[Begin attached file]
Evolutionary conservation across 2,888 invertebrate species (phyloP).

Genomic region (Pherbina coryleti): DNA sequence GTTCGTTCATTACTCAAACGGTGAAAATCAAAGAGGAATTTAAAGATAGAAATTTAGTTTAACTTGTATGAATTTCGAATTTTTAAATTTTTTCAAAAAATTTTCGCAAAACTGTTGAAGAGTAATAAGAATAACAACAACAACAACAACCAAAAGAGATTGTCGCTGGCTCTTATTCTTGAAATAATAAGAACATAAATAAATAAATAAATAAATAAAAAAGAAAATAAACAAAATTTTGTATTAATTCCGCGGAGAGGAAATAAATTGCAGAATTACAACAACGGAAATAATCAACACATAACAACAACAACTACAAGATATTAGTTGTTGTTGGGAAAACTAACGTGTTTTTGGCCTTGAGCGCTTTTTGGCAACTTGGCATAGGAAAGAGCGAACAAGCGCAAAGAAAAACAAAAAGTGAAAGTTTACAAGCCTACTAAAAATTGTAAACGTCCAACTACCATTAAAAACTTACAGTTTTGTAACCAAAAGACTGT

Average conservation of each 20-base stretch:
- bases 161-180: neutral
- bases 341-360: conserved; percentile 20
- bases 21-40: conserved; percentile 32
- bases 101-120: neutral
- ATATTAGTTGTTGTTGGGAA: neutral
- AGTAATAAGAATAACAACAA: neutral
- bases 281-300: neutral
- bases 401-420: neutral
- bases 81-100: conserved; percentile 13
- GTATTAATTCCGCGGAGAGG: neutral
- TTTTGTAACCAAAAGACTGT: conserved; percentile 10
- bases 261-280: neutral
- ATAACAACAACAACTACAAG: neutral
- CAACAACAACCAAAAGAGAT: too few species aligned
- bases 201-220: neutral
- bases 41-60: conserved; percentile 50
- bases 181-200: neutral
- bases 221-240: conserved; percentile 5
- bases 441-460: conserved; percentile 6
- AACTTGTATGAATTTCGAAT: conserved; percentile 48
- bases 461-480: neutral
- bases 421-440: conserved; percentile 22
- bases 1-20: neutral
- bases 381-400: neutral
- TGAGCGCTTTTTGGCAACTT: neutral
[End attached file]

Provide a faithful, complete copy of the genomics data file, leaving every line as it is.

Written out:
Evolutionary conservation across 2,888 invertebrate species (phyloP).

Genomic region (Pherbina coryleti): DNA sequence GTTCGTTCATTACTCAAACGGTGAAAATCAAAGAGGAATTTAAAGATAGAAATTTAGTTTAACTTGTATGAATTTCGAATTTTTAAATTTTTTCAAAAAATTTTCGCAAAACTGTTGAAGAGTAATAAGAATAACAACAACAACAACAACCAAAAGAGATTGTCGCTGGCTCTTATTCTTGAAATAATAAGAACATAAATAAATAAATAAATAAATAAAAAAGAAAATAAACAAAATTTTGTATTAATTCCGCGGAGAGGAAATAAATTGCAGAATTACAACAACGGAAATAATCAACACATAACAACAACAACTACAAGATATTAGTTGTTGTTGGGAAAACTAACGTGTTTTTGGCCTTGAGCGCTTTTTGGCAACTTGGCATAGGAAAGAGCGAACAAGCGCAAAGAAAAACAAAAAGTGAAAGTTTACAAGCCTACTAAAAATTGTAAACGTCCAACTACCATTAAAAACTTACAGTTTTGTAACCAAAAGACTGT

Average conservation of each 20-base stretch:
- bases 161-180: neutral
- bases 341-360: conserved; percentile 20
- bases 21-40: conserved; percentile 32
- bases 101-120: neutral
- ATATTAGTTGTTGTTGGGAA: neutral
- AGTAATAAGAATAACAACAA: neutral
- bases 281-300: neutral
- bases 401-420: neutral
- bases 81-100: conserved; percentile 13
- GTATTAATTCCGCGGAGAGG: neutral
- TTTTGTAACCAAAAGACTGT: conserved; percentile 10
- bases 261-280: neutral
- ATAACAACAACAACTACAAG: neutral
- CAACAACAACCAAAAGAGAT: too few species aligned
- bases 201-220: neutral
- bases 41-60: conserved; percentile 50
- bases 181-200: neutral
- bases 221-240: conserved; percentile 5
- bases 441-460: conserved; percentile 6
- AACTTGTATGAATTTCGAAT: conserved; percentile 48
- bases 461-480: neutral
- bases 421-440: conserved; percentile 22
- bases 1-20: neutral
- bases 381-400: neutral
- TGAGCGCTTTTTGGCAACTT: neutral